A Book Celebrating the Life-changing, Life-saving Love of a Dog

dogmedicine1

Story: Curing depression through the human-animal bond

Helpmates, companions, best friends. Dogs have been there for us, possibly for the last 27,000 years or so. Our histories intertwine and we seem to know inherently they are good for us — and now, science backs it up.

But can they literally become an antidote we need to conquer serious illness?

Dog as Healer

Exploration of the dog as healer is at the core of  Julie Barton’s new memoir, “Dog Medicine.”

In brave and honest detail, Julie shares her struggles with depression — discovery through recovery — weaving together reflections and memories to recount the interior life of her illness, and how the connection with a golden retriever called Bunker (above) saved her from probable suicide.

Through rich, evocative language, Julie lures and captivates the reader:

The two of us were braiding our energies. We were tying all of our untied strings together. We lay with each other on warm summer afternoons, slumbering side by side, slowly building a promise to travel this life together. His love for me would not wane. He would remind me, with wagging optimism, of his unbridled love for life, how to be in the present moment and let my troubled thoughts melt away.

I thought of the suicidal plans that used to linger at the edge of my mind. As if a miracle had come, the endless sorrow lost its power with this dog by my side. Something about him began to close that awful chapter in my life.”

Finding Love and Self-acceptance

The book’s subject is solemn, yet its message is uplifting and hopeful — and relatable for anyone who has been lucky enough to experience the vital force and selfless charity of a “soul dog’s” love (I had Haley’s).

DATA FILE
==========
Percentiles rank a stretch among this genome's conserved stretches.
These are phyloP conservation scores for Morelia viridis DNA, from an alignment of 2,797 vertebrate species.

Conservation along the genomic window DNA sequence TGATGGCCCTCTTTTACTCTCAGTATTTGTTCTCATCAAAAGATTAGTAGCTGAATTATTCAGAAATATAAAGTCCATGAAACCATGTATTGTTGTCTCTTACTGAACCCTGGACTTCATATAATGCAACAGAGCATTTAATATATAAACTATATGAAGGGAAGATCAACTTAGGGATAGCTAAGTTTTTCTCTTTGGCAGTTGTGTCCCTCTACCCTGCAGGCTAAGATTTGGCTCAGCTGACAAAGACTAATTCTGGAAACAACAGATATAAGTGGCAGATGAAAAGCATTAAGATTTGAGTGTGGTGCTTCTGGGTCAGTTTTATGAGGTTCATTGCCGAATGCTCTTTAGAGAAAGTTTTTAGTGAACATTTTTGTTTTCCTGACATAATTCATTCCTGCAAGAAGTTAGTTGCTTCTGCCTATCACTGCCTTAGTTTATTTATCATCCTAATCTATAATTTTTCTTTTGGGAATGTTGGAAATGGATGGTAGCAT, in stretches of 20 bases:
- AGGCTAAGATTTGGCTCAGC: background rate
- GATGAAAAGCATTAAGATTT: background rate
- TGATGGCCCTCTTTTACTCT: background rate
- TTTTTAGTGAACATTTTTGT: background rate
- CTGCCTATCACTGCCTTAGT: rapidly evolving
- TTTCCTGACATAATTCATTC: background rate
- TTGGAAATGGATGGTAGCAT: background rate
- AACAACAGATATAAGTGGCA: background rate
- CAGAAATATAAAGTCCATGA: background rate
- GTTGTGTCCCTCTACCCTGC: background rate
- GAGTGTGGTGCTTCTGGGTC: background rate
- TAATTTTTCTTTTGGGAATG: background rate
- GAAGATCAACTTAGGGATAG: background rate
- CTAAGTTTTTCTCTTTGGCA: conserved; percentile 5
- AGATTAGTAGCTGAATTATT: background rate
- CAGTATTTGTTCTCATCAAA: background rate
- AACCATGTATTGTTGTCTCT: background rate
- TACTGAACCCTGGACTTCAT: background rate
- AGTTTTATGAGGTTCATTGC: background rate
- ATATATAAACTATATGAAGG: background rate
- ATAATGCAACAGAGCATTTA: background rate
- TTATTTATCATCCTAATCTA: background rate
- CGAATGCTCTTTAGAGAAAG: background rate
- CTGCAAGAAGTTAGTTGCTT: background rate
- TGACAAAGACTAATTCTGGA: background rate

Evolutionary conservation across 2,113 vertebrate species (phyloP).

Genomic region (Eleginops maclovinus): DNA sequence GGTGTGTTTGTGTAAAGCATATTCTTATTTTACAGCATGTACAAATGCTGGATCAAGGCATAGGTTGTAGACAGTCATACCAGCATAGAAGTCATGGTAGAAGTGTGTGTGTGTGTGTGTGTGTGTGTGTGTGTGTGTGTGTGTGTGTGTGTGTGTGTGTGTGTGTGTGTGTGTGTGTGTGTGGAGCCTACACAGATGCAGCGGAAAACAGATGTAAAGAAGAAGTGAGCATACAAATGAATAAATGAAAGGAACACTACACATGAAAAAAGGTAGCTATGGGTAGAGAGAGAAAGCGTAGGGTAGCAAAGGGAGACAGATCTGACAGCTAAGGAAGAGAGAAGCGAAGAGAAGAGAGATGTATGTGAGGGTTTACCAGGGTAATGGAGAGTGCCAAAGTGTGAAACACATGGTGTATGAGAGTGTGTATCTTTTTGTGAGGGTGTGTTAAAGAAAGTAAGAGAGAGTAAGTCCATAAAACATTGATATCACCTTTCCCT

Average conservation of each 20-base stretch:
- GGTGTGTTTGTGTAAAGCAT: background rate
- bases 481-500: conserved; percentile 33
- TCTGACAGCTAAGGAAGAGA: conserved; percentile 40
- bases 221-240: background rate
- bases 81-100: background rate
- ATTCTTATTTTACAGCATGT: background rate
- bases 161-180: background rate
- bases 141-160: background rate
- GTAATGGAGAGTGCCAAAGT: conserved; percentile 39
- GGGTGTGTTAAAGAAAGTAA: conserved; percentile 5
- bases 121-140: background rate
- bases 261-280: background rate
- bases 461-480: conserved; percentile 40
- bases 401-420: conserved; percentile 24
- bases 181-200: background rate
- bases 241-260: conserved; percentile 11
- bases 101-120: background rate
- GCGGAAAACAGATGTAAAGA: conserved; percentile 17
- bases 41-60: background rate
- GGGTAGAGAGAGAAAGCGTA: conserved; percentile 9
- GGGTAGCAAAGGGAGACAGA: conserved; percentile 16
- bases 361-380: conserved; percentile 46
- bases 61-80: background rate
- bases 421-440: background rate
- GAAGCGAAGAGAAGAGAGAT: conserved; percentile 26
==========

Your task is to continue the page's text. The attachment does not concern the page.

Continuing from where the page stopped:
I couldn’t put the book down and devoured it in one sitting — with my dog by my side, of course.

Get Help for Depression

An estimated 350 million people suffer from depression around the world. If you suspect you may be one of them, you can find help at these sites Julie suggested in an email to me:

If you’re looking for a dog to adopt — or perhaps even just take for walk, please drop by by your local animal shelter.

dog_medicine_cvr

DOG MEDICINE. By Julie Barton. (234 pp. Think Piece Publishing, $14.95)

Follow “Dog Medicine” on Facebook and Julie on Twitter.

Images courtesy of Julie Barton

Happy Tale Alert: A Boxer Bucket List

Haley the Wonderdog

romeotheboxer-300x200

Cancer survivor/thriver Romeo the Boxer, a rescued pup with an inoperable, aggressive form of osteosarcoma (bone cancer), is happily ticking off items on his bucket list — sitting in a firetruck, savoring spaghetti with peanut butter sauce and a spa day for his 9th birthday.

His mom, Riina, says, “I think a bucket list is great for anyone who loves their dog…it gives you a lot of hope and happiness watching them go in a positive, happy way and have some adventures and create new memories.”

Watch the video on CBC/Radio-Canada.

Read his story at The Dog’s Play Book.

Follow Romeo on Facebook.

Image by Riina Cooke

View original post

The Golden(s) Rule: Telling Tales of 1,000 Golden Retrievers